This genus includes nearly 100 species with diverse ecologies. They are common inhabitants in beetle galleries, ant colonies, bumble bee nests, stored products, insect cultures, rotting fruit, flowers, and soil.
Among Proctolaelaps, there is a group of species recorded only from bumble bee nests (Proctolaelaps bombophilus, P. longanalis, P. longisetosus, P. ornatus, and P. sibiriensis). In contrast to most generalist species of Proctolaelaps with multidentate fixed chelicerate digits, the bumble bee species display fixed chelicerate digits with just a few teeth, and they lack the typical ventral process (mucro) on the movable digit. The disparity in cheliceral morphology may suggest a different type of and/or more specialized feeding.
Other species associated with bees include habitat generalists Proctolaelaps pygmaeus found in nests of bumble bees and honey bees and Proctolaelaps bickleyi found, among other habitats, in honey bee hives. In addition, one species, Proctolaelaps scolyti, normally associated with bark beetles, has been recorded from Apis mellifera.
Proctolaelaps pygmaeus is an example of a cosmopolitan habitat generalist that can be found in soil, decomposing plant material, bulbs, moss, stored food, under bark, and nests of small mammals, bumble bees, and honey bees. This species may be predatory on small arthropods, but is also a fungivore, and unlike most similar mites, it is able to ingest solid matter (fungal conidia, arthrospores, hyphae, or yeast). There is circumstantial evidence that it can attack humans and that the results can be severe enough to cause extensive papular dermatosis (reviewed by Halliday, 1997). Feeding on both animal prey (small mites) and fungi has been confirmed in laboratory experiments for Proctolaelaps bulbosus (Galvao et al., 2011). Proctolaelaps regalis, which is normally an omnivore species that feeds on fungi and microarthropods, could also prey on eggs, larvae, and pupae of Drosophila by rapid cheliceral thrusting (Houck et al., 1991).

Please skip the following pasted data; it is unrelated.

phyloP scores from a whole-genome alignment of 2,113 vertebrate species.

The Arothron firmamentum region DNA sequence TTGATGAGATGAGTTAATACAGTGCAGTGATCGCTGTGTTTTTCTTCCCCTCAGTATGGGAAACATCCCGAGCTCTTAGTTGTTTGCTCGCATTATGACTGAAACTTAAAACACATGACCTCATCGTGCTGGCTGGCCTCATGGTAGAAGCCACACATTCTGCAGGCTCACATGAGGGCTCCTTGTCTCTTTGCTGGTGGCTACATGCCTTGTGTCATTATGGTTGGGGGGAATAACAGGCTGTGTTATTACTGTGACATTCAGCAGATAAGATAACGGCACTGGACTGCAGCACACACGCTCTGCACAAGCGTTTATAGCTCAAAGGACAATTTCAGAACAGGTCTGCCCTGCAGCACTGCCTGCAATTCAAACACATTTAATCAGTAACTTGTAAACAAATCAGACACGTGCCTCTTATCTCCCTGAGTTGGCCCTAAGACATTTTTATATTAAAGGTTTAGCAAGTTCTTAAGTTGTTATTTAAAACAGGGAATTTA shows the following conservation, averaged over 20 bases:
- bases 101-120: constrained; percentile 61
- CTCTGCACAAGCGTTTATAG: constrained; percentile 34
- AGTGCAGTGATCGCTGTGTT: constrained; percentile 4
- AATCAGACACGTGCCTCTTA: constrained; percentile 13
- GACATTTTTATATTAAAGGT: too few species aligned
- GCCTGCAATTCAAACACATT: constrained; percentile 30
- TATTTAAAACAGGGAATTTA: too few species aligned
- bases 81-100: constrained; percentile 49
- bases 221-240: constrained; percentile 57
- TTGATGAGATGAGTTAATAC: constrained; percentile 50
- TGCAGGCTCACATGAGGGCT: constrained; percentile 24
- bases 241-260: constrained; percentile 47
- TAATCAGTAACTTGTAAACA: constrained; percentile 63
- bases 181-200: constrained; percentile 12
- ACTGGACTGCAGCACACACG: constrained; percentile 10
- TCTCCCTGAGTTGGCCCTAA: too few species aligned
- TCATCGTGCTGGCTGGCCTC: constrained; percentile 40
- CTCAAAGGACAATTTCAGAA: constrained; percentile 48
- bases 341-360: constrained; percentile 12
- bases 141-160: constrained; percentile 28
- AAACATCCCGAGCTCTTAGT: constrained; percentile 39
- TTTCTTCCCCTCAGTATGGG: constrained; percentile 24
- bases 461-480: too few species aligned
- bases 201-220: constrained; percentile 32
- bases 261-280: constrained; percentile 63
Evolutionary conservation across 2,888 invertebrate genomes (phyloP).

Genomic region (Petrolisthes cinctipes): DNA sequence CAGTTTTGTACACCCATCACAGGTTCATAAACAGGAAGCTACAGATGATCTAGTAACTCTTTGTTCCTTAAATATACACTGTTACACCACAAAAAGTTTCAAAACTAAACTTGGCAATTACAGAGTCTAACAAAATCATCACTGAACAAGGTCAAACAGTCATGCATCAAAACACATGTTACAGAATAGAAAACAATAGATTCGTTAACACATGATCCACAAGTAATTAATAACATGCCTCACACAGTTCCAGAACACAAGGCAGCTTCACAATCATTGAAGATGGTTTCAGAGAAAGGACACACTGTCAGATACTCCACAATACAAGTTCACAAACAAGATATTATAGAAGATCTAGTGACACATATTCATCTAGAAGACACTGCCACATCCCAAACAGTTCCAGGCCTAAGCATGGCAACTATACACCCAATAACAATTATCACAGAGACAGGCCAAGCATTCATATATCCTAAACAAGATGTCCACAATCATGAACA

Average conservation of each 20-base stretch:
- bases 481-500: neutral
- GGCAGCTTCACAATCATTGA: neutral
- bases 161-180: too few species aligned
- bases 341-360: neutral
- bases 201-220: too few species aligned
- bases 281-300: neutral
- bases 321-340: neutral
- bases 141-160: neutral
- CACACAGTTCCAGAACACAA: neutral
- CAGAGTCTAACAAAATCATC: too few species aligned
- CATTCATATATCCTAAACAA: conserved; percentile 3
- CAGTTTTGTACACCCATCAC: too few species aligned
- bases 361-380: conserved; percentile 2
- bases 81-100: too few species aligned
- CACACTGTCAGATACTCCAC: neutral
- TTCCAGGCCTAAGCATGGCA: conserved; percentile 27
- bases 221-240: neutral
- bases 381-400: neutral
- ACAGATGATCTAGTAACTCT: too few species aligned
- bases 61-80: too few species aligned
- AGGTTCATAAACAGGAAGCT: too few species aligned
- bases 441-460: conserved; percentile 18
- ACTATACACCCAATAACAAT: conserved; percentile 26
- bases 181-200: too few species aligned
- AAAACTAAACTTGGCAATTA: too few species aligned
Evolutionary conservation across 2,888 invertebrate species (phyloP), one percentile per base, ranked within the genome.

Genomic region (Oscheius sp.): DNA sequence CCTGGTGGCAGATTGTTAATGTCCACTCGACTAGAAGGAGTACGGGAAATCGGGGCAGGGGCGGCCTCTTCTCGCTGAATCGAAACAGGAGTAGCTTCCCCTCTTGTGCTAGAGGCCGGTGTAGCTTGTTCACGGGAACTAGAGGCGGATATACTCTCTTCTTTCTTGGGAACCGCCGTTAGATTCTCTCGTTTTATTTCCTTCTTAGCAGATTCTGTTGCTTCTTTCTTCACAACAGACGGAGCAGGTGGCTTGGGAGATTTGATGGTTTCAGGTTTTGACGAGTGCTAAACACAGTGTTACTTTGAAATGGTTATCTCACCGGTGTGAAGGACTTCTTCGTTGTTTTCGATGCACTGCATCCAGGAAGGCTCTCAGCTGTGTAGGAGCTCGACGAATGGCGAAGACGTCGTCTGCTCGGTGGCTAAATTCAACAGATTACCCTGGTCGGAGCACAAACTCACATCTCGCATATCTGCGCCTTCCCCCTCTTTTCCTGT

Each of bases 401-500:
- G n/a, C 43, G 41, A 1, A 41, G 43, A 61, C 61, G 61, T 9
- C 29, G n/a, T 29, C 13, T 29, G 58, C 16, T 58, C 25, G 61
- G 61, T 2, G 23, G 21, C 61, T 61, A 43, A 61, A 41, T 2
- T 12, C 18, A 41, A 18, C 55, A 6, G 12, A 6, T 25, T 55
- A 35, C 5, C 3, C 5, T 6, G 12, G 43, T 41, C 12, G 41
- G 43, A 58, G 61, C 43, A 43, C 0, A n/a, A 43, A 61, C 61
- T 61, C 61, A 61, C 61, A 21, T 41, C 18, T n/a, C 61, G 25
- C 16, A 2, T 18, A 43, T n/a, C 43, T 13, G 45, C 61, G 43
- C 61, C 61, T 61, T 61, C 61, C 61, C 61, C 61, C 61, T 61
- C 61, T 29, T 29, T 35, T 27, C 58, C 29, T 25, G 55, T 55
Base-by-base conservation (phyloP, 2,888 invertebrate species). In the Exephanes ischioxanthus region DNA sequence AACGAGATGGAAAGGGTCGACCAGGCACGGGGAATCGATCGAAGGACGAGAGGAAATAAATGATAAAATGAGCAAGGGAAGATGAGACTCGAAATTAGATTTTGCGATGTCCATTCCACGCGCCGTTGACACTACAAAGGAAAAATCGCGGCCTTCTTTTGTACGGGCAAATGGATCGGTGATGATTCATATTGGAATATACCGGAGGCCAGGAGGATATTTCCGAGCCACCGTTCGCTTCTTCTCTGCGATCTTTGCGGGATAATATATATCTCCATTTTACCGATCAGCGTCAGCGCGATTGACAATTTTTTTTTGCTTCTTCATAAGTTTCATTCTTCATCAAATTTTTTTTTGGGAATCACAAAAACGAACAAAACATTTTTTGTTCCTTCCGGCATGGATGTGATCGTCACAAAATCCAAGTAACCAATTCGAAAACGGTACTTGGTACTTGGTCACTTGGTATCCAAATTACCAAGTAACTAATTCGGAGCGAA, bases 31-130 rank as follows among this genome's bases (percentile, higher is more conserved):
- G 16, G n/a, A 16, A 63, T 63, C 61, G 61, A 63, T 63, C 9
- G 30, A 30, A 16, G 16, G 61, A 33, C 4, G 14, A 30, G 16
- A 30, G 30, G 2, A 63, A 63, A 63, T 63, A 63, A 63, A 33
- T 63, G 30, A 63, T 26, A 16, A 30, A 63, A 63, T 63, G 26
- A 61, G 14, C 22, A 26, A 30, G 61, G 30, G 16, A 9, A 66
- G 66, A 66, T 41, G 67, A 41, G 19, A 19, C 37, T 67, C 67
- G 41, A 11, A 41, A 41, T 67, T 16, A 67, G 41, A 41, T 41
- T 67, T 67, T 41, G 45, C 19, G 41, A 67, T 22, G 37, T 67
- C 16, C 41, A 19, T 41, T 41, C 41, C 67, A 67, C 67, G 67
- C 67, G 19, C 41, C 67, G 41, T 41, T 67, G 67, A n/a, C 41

Other species are more specialized. For example, feeding on nectar of tropical flowers and dispersing on hummingbirds, butterflies, or honey possums has been seen (Dusbabek et al., 2007; Guerra et al., 2010). Proctolaelaps nauphoetae is a true parasite of the cockroach Nauphoeta cinerea (Blattidae); it inserts its chelicerae through the cuticle of its host and feeds on the hemolymph.